Tonight, London’s Leicester Square will be taken over by the international premiere of Christopher Nolan’s The Dark Knight Rises. For those not fortunate (or crazy) enough to be able to brave to crowds to catch a glimpse of their favourite Bat-stars, we’ve got a live stream of the event starting from 17.15 GMT. All the stars are expected to be greeting the crowd and answering some burning questions, so don’t miss it.
Fifteen years ago, when Joel Schumacher murdered the Batman franchise with Batman and Robin, he ruined the image of one of the Dark Knight’s greatest modern foes by reducing the monster Bane to little more than a roided-out henchman. So it is fitting that writer/director Christopher Nolan’s triumphant resuscitation of the franchise should close by righting that offensive wrong. In The Dark Knight Rises Nolan has breathed new life into Batman’s deadliest foe and weaves an epic conclusion to his phenomenal trilogy.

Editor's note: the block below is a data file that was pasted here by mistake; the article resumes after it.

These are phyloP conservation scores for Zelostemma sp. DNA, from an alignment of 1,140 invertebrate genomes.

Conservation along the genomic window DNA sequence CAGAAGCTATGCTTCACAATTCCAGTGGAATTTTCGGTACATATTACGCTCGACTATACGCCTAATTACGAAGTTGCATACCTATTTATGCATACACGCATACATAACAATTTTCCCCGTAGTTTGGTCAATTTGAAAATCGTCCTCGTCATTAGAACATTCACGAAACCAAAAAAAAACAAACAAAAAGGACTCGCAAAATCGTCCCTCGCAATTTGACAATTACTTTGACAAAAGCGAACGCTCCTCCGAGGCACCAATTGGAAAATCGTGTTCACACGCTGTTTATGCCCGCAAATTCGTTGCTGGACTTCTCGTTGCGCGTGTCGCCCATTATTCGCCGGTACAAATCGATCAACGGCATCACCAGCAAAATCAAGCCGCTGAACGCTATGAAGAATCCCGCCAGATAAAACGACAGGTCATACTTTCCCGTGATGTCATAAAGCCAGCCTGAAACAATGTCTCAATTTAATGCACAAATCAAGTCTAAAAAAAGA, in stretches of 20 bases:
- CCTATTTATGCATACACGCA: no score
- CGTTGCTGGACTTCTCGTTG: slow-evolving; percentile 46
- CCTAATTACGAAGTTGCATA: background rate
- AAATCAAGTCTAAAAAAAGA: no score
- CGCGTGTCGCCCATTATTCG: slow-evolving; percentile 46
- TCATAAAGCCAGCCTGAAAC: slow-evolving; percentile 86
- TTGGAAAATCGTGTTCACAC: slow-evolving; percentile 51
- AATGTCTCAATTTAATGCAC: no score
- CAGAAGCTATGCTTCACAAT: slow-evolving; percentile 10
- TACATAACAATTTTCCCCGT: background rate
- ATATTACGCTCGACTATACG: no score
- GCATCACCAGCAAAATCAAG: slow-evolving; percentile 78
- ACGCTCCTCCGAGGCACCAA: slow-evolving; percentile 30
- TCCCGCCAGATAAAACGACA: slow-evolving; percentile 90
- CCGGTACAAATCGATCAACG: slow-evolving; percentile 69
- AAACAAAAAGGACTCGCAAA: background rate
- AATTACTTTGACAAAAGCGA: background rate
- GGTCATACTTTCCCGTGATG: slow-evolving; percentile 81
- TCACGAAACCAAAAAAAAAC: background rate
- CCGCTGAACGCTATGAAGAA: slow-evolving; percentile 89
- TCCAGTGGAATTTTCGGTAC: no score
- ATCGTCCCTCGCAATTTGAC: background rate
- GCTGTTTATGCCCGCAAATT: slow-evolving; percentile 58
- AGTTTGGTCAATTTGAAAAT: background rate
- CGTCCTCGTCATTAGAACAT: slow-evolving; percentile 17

While The Dark Knight Rises may take place eight years after the caped crusader was last seen onscreen, the film brings everything up to speed in quick succession. The initial sequence (previously screened as the prologue) works much like the introduction of the Joker does in The Dark Knight. Whether bearing intentional similarities or not, the scene is a breath-taking opening that is instantly memorable. Back in Gotham, familiar faces are reintroduced and newcomers are given ample opportunity to make their mark. Nolan and screenwriter brother Jonathan give Michael Caine terrific dialogue to work with and his scenes as Alfred with Christian Bale’s Bruce Wayne add a new, vital dimension to their relationship. Bale is as reliable as ever and further cements his version of Wayne as definitive. The same can be said of Gary Oldman’s Commissioner Gordon who also returns. One of three Inception alumni new to the scene is Joseph Gordon-Levitt, who turns in a captivating performance as an idealistic young officer in the Gotham police department. In fact, it may be Gordon-Levitt’s superb portrayal that gains the most attention. Anne Hathaway’s agile and clever Selina Kyle is a fierce take on the character and she pulls it off magnificently. The dynamic between Catwoman and Batman is beautiful captured and holds true to their long-established attraction amidst animosity. Finally, as Bane, Tom Hardy is rather limited by the mask, but his physical presence is not to be underestimated and it goes far to make up for an absence of facial expressions. Nolan’s Bane is a truly brutal beast who, beyond remarkable brawn, also has the intelligence and leadership to pose an incredibly menacing and entirely genuine threat. While these characters are brilliantly brought to life by the actors behind them, it is the Nolans’ story that allows them to meet (and, in some cases, exceed) expectations.